What is the difference between "Free" and "Inactive" memory?

Discussion in 'macOS' started by lamina, Mar 15, 2006.

  1. lamina macrumors 68000

    lamina

    Joined:
    Mar 9, 2006
    Location:
    From Canada, living in Seoul
    #1
    What is the difference between "Free" and "Inactive" memory in 'System Memory" in Activity Monitor?
     
  2. amholl macrumors 6502

    Joined:
    Dec 21, 2004
    Location:
    Boston
    #2
    OSX keeps programs that you have recently used in the RAM so it can launch them quicker next time. I believe this is inactive memory. Free memory is not being used by anything.
     
  3. emaja macrumors 68000

    Joined:
    May 3, 2005
    Location:
    Chicago, IL
    #3
    Here's the explanation from Apple -

    Wired memory -

    This information can't be cached to disk, so it must stay in RAM. The amount depends on what applications you are using.

    Active memory -

    This information is currently in RAM and actively being used.

    Inactive memory -

    This information is no longer being used and has been cached to disk, but it will remain in RAM until another application needs the space. Leaving this information in RAM is to your advantage if you (or a client of your computer) come back to it later.

    Free memory -

    This memory is not being used.
     
  4. lamina thread starter macrumors 68000

    lamina

    Joined:
    Mar 9, 2006
    Location:
    From Canada, living in Seoul
    #5
    Awesome thanks for all the help yall.

    It made sense when I loaded up MS Word, quit it, and loaded it again, noticing that it loaded exceptionally faster the second time.

    Thanks again.
     
  5. TrenchMouth macrumors 6502

    Joined:
    Nov 21, 2002
    #6
    on a somewhat related note, the swap file on OS X, does that ever decrease on its own or is the only way to reduce it to restart the computer again?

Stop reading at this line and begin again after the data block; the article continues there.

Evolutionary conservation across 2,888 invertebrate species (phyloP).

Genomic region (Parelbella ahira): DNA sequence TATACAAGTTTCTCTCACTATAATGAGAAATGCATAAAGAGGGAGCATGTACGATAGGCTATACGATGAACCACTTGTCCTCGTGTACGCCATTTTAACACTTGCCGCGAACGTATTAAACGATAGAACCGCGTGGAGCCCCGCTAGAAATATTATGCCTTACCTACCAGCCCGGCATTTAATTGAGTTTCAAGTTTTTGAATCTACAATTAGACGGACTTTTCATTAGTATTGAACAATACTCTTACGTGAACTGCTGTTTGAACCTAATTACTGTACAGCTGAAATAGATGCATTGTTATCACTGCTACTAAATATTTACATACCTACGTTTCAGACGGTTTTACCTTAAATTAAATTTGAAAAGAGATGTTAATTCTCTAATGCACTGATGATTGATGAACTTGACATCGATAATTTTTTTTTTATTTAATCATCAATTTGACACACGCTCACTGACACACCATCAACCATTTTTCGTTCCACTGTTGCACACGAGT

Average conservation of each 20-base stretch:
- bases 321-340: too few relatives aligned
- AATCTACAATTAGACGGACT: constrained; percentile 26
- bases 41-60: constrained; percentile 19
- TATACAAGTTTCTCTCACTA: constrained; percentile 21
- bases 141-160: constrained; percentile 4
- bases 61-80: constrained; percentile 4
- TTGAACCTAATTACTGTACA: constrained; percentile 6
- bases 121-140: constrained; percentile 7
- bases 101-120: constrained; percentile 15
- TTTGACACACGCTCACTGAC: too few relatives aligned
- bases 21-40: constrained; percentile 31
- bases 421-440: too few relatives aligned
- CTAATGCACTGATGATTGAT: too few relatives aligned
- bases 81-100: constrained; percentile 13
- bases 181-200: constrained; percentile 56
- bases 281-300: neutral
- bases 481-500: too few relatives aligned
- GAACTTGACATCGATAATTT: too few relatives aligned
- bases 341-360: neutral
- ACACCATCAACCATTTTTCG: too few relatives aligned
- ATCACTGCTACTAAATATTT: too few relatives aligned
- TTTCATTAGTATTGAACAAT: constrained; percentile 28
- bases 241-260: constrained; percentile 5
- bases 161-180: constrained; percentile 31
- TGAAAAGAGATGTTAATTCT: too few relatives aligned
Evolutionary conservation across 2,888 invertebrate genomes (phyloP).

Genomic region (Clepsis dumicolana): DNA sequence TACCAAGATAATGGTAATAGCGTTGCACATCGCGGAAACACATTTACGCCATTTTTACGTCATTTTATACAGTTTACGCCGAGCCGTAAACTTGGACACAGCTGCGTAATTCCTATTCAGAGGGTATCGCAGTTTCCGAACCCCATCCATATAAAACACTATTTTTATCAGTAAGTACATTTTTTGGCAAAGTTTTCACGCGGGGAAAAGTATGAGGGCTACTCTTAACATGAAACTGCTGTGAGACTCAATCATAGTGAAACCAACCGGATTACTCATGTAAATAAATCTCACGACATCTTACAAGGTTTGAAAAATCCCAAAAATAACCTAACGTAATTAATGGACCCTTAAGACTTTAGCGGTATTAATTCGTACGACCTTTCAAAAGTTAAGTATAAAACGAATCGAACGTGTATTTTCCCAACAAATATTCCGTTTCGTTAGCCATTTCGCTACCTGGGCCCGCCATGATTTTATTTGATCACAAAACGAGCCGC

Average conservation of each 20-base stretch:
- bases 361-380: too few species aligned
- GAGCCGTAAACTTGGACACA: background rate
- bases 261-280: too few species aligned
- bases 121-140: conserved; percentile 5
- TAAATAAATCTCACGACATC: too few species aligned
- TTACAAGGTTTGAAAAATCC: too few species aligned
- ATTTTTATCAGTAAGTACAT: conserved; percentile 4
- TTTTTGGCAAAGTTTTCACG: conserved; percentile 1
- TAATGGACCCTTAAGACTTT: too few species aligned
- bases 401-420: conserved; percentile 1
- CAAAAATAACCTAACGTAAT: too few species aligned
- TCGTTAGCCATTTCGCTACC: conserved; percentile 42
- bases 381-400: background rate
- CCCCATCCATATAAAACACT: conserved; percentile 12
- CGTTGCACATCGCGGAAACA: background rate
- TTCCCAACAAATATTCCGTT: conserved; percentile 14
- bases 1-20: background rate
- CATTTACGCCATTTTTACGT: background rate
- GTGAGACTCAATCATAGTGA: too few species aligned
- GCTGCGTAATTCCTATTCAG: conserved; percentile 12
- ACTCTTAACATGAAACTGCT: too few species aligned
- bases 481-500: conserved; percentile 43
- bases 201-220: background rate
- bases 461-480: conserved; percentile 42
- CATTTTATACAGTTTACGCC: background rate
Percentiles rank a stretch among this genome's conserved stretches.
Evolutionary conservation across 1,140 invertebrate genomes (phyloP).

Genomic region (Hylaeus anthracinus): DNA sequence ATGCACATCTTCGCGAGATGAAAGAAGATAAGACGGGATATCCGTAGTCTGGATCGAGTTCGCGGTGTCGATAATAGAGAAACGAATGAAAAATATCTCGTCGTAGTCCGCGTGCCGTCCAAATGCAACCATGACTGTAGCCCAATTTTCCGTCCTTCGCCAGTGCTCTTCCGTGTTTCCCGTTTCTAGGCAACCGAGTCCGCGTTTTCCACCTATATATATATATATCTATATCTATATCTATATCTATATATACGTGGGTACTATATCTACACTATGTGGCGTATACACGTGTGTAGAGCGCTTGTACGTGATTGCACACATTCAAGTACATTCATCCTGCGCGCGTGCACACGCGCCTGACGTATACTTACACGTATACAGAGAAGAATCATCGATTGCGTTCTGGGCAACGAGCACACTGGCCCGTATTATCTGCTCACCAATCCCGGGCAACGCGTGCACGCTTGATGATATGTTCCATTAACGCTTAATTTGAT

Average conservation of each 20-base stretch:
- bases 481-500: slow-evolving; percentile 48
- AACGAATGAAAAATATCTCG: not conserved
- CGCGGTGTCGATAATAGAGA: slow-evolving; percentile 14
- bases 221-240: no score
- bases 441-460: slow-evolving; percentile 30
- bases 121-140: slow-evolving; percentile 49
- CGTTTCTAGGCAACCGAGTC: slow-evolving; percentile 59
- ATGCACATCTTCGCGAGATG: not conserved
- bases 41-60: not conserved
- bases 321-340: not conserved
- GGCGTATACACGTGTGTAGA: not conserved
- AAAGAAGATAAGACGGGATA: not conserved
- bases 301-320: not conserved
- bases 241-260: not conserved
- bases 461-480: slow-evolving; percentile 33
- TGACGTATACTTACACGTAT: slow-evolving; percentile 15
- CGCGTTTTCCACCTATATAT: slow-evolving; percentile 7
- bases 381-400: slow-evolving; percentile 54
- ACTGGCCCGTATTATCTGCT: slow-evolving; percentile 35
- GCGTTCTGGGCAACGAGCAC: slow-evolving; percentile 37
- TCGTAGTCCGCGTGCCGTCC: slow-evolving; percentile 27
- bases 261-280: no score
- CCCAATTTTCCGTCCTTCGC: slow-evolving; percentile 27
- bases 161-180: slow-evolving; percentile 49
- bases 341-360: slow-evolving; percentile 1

just curiosity asking. i was recently backing up a dvd of mine and forgot to pay attention to the amount of drive space i had on my laptop...once i got within .5gigs of space remaining my computer all but created a text document telling me that it hated me. i finished the rip, and when i restarted i noticed that i had regained a good chunk of disk space. i assume that was previously being used for the swap file, and that the protest my computer gave was in response to moving in on that territory. eh. whatever the case, i went through and deleted crap i dont need. id like to avoid doing that again in the future.
     
  6. iPhil macrumors 68040

    iPhil

    #7
    You should always keep between 6 to 8 GBs Free on the Boot Drive(OS X drive) if its goes under that then the OS will get cranky .. the 6 to 8 GB space is used in Virtual Ram aka Hard drive Ram :eek:


    Once the real Ram is all used then Vram kicks in and starts to use the Harddrive space as xtra ram aka Vram
     
  7. aseems macrumors newbie

    aseems

    Joined:
    Nov 7, 2011
    Location:
    New Delhi, India
    #8
    I have 8GB RAM on Board... what should be my minimum dress space on the Boot Drive?
     
  8. iPhil macrumors 68040

    iPhil

    #9
    Try to keep between 5% to 10% hard drive space free.. So on 500GB boot drive - look to keep free around 25GB to 50GB to keep your Mac happy n running smoothly ..

    Once you hit that mark - its time to disk cleaning out by trashing old files that you don't need or transferring said files to other drives e.g. cloud storage like dropbox or such service..

    Or transfer Boot drive to a bigger drive like 2 or 3 or 4 Terabyte drive ..
     
  9. aseems macrumors newbie

    aseems

    Joined:
    Nov 7, 2011
    Location:
    New Delhi, India
    #10
    But i just have 128GB!

     
  10. iPhil macrumors 68040

    iPhil

    #11


    My post still valid just adjust 500GB to 128GB = 12.8GB (10%) or 6.4GB (5%)


    the largest '12 Mac air drive is 480 GB
     
  11. kevink2 macrumors 6502a

    Joined:
    Nov 2, 2008
    #12
    And with SSDs you may want to keep even more free to help the drive do drive leveling.
     

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